The old round Baikal railway (Circum-Baikal) which the locals call “Krugobaikalka” is one of the few unique railway lines running through the territory of our vast country.
The first part of the road – from Irkutsk to cape Baranchik (Port Baikal) – was constructed for 4 years, from 1896 to 1900. On today’s maps this section does not exist anymore: in 1956, the road was dismantled and flooded when the Irkutsk Reservoir was filled during the construction of the Irkutsk Hydroelectric Power Station.
It was a grandiose and extremely complicated project. Initially, it was assumed that 33 tunnels would be built in the mountains, followed by retaining walls and viaducts. The construction was carried out right on the bank of the lake, so all the materials had to be transported by water – on barges or across the winter ice.
The Professor of Irkutsk State University, Doctor of Biological Sciences Fedor Eduardovich Reimers spent his entire life working on plant physiology. He began as a simple teacher, later becoming a Director of the Siberian Institute of Plant Physiology and Biochemistry and a corresponding member of the Academy of Sciences of the USSR.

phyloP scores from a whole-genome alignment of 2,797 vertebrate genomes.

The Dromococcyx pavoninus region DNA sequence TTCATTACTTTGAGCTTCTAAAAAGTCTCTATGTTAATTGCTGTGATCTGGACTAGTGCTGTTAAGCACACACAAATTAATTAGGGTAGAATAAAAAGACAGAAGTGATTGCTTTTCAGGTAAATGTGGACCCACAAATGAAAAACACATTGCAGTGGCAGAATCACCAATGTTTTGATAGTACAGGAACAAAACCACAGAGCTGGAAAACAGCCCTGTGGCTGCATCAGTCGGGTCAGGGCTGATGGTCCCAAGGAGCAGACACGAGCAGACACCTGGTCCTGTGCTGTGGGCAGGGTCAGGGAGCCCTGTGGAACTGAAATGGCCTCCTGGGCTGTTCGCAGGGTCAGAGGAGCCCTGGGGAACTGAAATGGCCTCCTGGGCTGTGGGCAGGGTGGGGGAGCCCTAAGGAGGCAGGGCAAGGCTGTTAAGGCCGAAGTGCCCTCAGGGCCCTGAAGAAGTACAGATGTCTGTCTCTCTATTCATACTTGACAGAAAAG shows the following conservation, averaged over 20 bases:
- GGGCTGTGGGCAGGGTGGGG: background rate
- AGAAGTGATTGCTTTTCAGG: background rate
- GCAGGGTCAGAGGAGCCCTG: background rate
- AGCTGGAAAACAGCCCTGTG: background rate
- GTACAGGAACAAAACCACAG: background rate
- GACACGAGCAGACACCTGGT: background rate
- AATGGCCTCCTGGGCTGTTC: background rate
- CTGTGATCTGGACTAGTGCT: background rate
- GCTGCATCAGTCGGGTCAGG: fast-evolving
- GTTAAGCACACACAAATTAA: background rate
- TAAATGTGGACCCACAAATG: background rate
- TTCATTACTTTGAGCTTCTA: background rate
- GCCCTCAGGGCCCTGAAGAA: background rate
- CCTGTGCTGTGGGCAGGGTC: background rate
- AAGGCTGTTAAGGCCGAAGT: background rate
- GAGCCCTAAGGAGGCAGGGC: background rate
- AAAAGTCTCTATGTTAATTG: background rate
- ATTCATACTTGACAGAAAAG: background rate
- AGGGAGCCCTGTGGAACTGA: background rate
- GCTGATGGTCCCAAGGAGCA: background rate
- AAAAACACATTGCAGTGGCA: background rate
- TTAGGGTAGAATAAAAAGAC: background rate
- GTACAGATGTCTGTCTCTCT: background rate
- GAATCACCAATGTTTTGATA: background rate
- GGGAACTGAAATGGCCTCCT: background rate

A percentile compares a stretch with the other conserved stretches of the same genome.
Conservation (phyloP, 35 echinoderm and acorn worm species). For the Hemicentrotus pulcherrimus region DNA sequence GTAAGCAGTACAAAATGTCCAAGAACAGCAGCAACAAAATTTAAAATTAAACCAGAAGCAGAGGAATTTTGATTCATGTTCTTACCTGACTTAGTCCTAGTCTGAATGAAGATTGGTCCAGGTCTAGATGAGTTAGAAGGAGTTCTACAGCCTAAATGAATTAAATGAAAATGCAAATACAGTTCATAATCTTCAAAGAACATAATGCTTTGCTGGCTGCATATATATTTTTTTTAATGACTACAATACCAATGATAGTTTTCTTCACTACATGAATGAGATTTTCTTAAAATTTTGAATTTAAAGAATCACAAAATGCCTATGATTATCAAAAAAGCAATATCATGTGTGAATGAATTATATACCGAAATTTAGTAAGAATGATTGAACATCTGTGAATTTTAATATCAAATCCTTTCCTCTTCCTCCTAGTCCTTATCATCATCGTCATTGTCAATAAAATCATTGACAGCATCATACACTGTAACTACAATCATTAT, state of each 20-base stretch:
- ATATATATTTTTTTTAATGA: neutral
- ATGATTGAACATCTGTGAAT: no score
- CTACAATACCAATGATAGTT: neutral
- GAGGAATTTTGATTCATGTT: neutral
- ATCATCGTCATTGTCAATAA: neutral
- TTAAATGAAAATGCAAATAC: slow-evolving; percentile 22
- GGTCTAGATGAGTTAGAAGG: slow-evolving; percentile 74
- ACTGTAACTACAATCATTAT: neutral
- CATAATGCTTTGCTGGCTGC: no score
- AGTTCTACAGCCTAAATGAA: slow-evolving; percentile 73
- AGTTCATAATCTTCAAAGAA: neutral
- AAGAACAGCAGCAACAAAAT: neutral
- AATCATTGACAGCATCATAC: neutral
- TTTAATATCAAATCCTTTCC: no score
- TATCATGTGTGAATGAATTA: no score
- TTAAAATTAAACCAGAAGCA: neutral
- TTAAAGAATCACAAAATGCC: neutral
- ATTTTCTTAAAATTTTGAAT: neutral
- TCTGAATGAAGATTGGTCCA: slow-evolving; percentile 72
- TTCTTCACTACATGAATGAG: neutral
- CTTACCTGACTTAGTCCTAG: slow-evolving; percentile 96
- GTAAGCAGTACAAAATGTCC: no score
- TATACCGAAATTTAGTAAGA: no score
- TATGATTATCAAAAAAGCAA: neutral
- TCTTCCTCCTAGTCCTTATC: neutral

Not only Siberian peoples considered the bear to be the Master of the Taiga, but namely Siberians turned their attitude to the bear into a cult. Moreover, this cult played an important role in the rites of hunting magic and everyday life.
It turns out that elderly people did not always enjoy the care and respect of their relatives and tribesmen. An old woman who was doomed to die of hunger not to be a burden for her tribe was fed the best meal for the last time and dressed in white clothes, like for a wedding...
He was able to truly love a land that forgives no mistakes, but makes you learn what you are capable of. This land makes you real. “Key to Baikal” tells you the story of Richard Maack - a teacher who fell in love with Siberia, who could become a great scientist and discoverer and nearly sacrificed his life for it.